Henry Shaw Cactus and Suculent Society Sharing the Study of Succulents and Cacti Since 1942 HSCSS Annual Show & Cactus Sale
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Henry Shaw
Cactus and
Succulent Society

A CSSA Chapter
St. Louis, Missouri


Each monthly issue of the Henry Shaw Cactus Digest includes club updates, columns and articles by members on their favorite aspects of cactus and succulent culture. Follow the link below this item to read select Digest articles -- or join HSCSS to receive every article in the print version of the Digest.


Keeping the Pieces

By Joe Merkelbach
The HSCSS connection with the Missouri Botanical Garden makes us aware of the many ways that plant conservatories and gardens are very important in keeping plant species alive all over the earth. The recent promise of a restored show house for desert plants is a thrilling prospect for all our members.
There are botanical gardens worldwide that showcase collections of succulents with their striking architectural forms and frequently dazzling flowers. For many years, the bizarre appeal of the plants with their odd shapes, spiky defenses and colorful blooms were simply a good draw to bring the public to visit gardens.
Now the involvement of scientific disciplines has given botanic gardens a major role in keeping species alive. Plant conservatories worldwide are very often leaders in preserving specimens and genetic materials that keep plants, including many species of cacti and succulents, living even if their natural habitats are under severe stress from human use.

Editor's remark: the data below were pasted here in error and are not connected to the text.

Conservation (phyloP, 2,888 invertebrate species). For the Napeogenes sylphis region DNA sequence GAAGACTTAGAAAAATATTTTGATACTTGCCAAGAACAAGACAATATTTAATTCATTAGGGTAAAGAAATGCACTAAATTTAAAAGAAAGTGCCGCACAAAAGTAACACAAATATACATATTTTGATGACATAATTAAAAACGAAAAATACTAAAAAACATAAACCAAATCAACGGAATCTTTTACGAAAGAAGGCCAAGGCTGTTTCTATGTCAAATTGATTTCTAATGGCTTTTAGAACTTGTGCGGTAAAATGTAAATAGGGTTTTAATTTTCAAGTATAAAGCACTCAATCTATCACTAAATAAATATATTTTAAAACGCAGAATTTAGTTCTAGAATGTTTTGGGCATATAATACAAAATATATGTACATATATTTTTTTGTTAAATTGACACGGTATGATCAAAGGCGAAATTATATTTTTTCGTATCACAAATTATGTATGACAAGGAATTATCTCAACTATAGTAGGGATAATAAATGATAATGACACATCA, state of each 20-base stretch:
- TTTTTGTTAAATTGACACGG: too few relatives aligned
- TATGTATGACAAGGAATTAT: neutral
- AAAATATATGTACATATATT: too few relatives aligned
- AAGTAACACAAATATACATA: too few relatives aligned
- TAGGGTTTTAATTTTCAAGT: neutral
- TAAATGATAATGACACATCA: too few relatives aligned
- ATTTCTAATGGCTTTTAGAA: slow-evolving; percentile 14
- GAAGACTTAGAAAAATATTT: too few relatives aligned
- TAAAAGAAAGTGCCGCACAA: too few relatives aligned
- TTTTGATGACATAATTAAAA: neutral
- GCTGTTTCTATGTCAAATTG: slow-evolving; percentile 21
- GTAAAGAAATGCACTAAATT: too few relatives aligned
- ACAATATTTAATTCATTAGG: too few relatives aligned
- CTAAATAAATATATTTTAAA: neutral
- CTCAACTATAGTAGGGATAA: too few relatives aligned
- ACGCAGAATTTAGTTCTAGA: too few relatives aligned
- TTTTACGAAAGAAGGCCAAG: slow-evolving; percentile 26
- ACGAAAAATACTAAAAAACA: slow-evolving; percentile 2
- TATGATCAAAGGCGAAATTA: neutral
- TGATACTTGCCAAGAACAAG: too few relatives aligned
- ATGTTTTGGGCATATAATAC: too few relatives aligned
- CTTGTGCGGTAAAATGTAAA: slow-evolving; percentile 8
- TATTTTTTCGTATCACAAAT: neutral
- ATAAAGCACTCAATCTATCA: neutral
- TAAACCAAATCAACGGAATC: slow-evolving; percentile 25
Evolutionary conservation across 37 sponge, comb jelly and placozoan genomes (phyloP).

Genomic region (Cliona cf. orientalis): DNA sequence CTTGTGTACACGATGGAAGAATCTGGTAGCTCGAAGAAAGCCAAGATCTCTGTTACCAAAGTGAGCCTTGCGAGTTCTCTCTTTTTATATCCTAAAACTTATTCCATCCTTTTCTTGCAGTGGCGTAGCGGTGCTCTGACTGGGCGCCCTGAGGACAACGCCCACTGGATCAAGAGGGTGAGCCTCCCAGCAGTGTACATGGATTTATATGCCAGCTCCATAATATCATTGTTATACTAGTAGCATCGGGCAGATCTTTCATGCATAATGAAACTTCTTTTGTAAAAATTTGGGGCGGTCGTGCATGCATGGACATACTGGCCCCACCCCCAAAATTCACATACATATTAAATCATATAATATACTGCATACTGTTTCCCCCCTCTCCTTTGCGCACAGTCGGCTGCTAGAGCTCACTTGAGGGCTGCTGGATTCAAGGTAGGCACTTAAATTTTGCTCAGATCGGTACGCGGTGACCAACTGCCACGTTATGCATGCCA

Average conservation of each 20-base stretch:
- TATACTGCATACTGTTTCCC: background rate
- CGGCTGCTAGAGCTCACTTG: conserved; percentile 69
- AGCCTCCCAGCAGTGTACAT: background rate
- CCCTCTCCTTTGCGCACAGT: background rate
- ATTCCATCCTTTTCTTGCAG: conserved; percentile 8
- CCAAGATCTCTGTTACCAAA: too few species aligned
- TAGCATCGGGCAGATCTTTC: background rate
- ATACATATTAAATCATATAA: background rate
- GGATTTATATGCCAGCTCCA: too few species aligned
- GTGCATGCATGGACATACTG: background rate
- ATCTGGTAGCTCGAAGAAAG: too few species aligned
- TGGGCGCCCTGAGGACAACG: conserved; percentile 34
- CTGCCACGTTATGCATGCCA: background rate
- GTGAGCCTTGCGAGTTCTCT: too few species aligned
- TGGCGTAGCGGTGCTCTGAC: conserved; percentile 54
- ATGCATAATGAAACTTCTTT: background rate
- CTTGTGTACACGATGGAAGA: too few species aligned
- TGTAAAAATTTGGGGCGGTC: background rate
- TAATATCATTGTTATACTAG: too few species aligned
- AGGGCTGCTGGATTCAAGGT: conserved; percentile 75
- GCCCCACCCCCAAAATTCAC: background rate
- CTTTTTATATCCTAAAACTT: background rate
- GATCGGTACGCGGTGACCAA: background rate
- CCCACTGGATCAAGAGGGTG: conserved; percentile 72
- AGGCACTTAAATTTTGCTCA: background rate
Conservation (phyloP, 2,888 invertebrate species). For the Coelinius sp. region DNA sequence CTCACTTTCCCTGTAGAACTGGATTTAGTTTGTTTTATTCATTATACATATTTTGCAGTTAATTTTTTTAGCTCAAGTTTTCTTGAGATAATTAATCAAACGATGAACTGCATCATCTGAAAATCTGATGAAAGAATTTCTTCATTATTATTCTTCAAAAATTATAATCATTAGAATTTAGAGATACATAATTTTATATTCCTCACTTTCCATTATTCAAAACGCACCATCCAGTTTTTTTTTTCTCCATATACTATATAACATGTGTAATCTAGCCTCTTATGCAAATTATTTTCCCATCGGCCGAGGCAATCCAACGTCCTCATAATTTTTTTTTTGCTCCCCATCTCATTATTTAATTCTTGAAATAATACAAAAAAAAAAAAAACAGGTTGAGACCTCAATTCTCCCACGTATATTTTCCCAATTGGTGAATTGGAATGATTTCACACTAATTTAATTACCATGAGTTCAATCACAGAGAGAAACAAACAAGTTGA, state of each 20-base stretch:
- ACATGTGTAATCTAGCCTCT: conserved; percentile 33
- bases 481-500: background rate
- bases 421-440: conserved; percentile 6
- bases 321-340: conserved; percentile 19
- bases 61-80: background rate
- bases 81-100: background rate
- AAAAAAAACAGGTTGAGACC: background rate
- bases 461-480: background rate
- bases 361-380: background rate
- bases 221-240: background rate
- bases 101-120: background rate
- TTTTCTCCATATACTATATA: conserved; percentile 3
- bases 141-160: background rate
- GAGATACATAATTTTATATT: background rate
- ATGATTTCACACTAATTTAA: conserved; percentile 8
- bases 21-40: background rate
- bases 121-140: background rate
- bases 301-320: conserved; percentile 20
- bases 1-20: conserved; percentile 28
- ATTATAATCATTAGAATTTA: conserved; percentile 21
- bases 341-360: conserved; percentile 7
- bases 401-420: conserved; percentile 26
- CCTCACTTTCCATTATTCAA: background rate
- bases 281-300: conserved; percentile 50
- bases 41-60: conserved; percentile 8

Botanic Garden Conservation International and the International Organization for Succulent Plant Study have recently united in a cooperative effort to develop a complete database of ex situ (in cultivation) plants in collections out of natural habitat -- plants that are worthy of species protection. This is a means of getting private collectors informed and involved in helping to keep succulent plants from going extinct.
Keeping the plants going in public botanical gardens and in smaller research and private collections is also a means of keeping species that might be restored to natural environments if they are recovered to the point of restoration. This project is a manifestation of hope for the future.
Restoration of a public desert display house in St. Louis will help to inform the public about the wonder and beauty of cacti and succulents, and cause them to be more highly valued as life forms worthy of preservation.
Even if we do not have endangered plants ourselves, through our opportunity to work in cooperation with Missouri Botanical Garden, we can help to preserve species of cacti and succulents that are pieces of the rich tapestry of life.
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